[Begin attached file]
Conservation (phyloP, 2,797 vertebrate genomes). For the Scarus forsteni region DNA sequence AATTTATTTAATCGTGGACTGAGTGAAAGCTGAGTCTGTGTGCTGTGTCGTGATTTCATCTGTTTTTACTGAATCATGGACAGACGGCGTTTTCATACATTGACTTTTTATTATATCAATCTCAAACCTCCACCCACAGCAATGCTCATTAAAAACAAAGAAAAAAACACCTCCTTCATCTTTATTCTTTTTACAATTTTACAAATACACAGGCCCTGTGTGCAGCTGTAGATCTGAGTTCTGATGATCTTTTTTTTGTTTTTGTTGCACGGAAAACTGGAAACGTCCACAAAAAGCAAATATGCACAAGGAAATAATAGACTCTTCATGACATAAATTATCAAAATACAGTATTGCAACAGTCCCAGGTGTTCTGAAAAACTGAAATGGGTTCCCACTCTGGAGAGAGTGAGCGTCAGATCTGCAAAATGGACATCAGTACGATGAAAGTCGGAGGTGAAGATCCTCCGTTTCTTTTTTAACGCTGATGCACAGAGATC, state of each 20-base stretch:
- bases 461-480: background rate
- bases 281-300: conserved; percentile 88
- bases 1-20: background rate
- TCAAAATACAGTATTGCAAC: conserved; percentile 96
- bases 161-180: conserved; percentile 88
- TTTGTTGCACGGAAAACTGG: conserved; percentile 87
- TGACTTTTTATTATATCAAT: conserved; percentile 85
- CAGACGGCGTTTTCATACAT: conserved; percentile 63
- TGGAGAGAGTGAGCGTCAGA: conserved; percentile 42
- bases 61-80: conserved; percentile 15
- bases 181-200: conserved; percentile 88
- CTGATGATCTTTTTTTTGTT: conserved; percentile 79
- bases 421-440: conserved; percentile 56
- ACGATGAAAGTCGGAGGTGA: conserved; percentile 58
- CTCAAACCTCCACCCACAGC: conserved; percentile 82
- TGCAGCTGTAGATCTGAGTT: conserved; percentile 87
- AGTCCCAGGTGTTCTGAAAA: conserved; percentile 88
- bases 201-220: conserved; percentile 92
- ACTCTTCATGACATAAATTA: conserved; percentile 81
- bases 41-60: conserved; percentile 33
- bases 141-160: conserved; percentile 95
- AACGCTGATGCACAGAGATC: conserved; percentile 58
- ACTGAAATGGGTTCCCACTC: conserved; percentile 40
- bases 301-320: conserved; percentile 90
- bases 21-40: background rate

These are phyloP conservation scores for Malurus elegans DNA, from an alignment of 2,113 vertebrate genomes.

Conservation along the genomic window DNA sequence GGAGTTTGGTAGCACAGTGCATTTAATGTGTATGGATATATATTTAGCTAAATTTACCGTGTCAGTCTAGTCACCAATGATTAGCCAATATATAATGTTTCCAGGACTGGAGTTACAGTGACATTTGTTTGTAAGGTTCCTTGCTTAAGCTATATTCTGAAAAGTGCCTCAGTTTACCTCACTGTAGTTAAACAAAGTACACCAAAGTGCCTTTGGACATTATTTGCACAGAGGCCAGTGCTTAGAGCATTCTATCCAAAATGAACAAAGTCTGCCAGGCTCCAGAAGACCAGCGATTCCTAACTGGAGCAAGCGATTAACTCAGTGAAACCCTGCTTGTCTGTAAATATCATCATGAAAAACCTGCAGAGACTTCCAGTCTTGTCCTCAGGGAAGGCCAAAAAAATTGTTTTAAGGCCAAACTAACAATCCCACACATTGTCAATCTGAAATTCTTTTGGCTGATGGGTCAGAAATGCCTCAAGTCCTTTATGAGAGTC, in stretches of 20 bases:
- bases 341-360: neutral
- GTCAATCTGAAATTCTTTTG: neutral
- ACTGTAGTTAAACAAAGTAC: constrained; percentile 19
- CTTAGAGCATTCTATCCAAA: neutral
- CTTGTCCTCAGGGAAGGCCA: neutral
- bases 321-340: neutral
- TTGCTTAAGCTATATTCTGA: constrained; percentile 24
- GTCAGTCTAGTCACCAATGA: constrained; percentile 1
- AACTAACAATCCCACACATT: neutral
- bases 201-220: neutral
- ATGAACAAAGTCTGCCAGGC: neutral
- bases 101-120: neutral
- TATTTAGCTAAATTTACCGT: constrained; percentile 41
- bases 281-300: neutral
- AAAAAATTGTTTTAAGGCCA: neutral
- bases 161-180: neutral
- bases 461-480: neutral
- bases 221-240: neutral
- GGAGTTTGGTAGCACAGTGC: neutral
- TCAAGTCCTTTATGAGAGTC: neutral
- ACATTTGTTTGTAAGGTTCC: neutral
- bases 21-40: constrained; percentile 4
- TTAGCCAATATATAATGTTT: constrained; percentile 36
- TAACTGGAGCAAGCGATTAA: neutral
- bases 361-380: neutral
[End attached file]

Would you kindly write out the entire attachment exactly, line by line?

Conservation (phyloP, 2,797 vertebrate genomes). For the Scarus forsteni region DNA sequence AATTTATTTAATCGTGGACTGAGTGAAAGCTGAGTCTGTGTGCTGTGTCGTGATTTCATCTGTTTTTACTGAATCATGGACAGACGGCGTTTTCATACATTGACTTTTTATTATATCAATCTCAAACCTCCACCCACAGCAATGCTCATTAAAAACAAAGAAAAAAACACCTCCTTCATCTTTATTCTTTTTACAATTTTACAAATACACAGGCCCTGTGTGCAGCTGTAGATCTGAGTTCTGATGATCTTTTTTTTGTTTTTGTTGCACGGAAAACTGGAAACGTCCACAAAAAGCAAATATGCACAAGGAAATAATAGACTCTTCATGACATAAATTATCAAAATACAGTATTGCAACAGTCCCAGGTGTTCTGAAAAACTGAAATGGGTTCCCACTCTGGAGAGAGTGAGCGTCAGATCTGCAAAATGGACATCAGTACGATGAAAGTCGGAGGTGAAGATCCTCCGTTTCTTTTTTAACGCTGATGCACAGAGATC, state of each 20-base stretch:
- bases 461-480: background rate
- bases 281-300: conserved; percentile 88
- bases 1-20: background rate
- TCAAAATACAGTATTGCAAC: conserved; percentile 96
- bases 161-180: conserved; percentile 88
- TTTGTTGCACGGAAAACTGG: conserved; percentile 87
- TGACTTTTTATTATATCAAT: conserved; percentile 85
- CAGACGGCGTTTTCATACAT: conserved; percentile 63
- TGGAGAGAGTGAGCGTCAGA: conserved; percentile 42
- bases 61-80: conserved; percentile 15
- bases 181-200: conserved; percentile 88
- CTGATGATCTTTTTTTTGTT: conserved; percentile 79
- bases 421-440: conserved; percentile 56
- ACGATGAAAGTCGGAGGTGA: conserved; percentile 58
- CTCAAACCTCCACCCACAGC: conserved; percentile 82
- TGCAGCTGTAGATCTGAGTT: conserved; percentile 87
- AGTCCCAGGTGTTCTGAAAA: conserved; percentile 88
- bases 201-220: conserved; percentile 92
- ACTCTTCATGACATAAATTA: conserved; percentile 81
- bases 41-60: conserved; percentile 33
- bases 141-160: conserved; percentile 95
- AACGCTGATGCACAGAGATC: conserved; percentile 58
- ACTGAAATGGGTTCCCACTC: conserved; percentile 40
- bases 301-320: conserved; percentile 90
- bases 21-40: background rate

These are phyloP conservation scores for Malurus elegans DNA, from an alignment of 2,113 vertebrate genomes.

Conservation along the genomic window DNA sequence GGAGTTTGGTAGCACAGTGCATTTAATGTGTATGGATATATATTTAGCTAAATTTACCGTGTCAGTCTAGTCACCAATGATTAGCCAATATATAATGTTTCCAGGACTGGAGTTACAGTGACATTTGTTTGTAAGGTTCCTTGCTTAAGCTATATTCTGAAAAGTGCCTCAGTTTACCTCACTGTAGTTAAACAAAGTACACCAAAGTGCCTTTGGACATTATTTGCACAGAGGCCAGTGCTTAGAGCATTCTATCCAAAATGAACAAAGTCTGCCAGGCTCCAGAAGACCAGCGATTCCTAACTGGAGCAAGCGATTAACTCAGTGAAACCCTGCTTGTCTGTAAATATCATCATGAAAAACCTGCAGAGACTTCCAGTCTTGTCCTCAGGGAAGGCCAAAAAAATTGTTTTAAGGCCAAACTAACAATCCCACACATTGTCAATCTGAAATTCTTTTGGCTGATGGGTCAGAAATGCCTCAAGTCCTTTATGAGAGTC, in stretches of 20 bases:
- bases 341-360: neutral
- GTCAATCTGAAATTCTTTTG: neutral
- ACTGTAGTTAAACAAAGTAC: constrained; percentile 19
- CTTAGAGCATTCTATCCAAA: neutral
- CTTGTCCTCAGGGAAGGCCA: neutral
- bases 321-340: neutral
- TTGCTTAAGCTATATTCTGA: constrained; percentile 24
- GTCAGTCTAGTCACCAATGA: constrained; percentile 1
- AACTAACAATCCCACACATT: neutral
- bases 201-220: neutral
- ATGAACAAAGTCTGCCAGGC: neutral
- bases 101-120: neutral
- TATTTAGCTAAATTTACCGT: constrained; percentile 41
- bases 281-300: neutral
- AAAAAATTGTTTTAAGGCCA: neutral
- bases 161-180: neutral
- bases 461-480: neutral
- bases 221-240: neutral
- GGAGTTTGGTAGCACAGTGC: neutral
- TCAAGTCCTTTATGAGAGTC: neutral
- ACATTTGTTTGTAAGGTTCC: neutral
- bases 21-40: constrained; percentile 4
- TTAGCCAATATATAATGTTT: constrained; percentile 36
- TAACTGGAGCAAGCGATTAA: neutral
- bases 361-380: neutral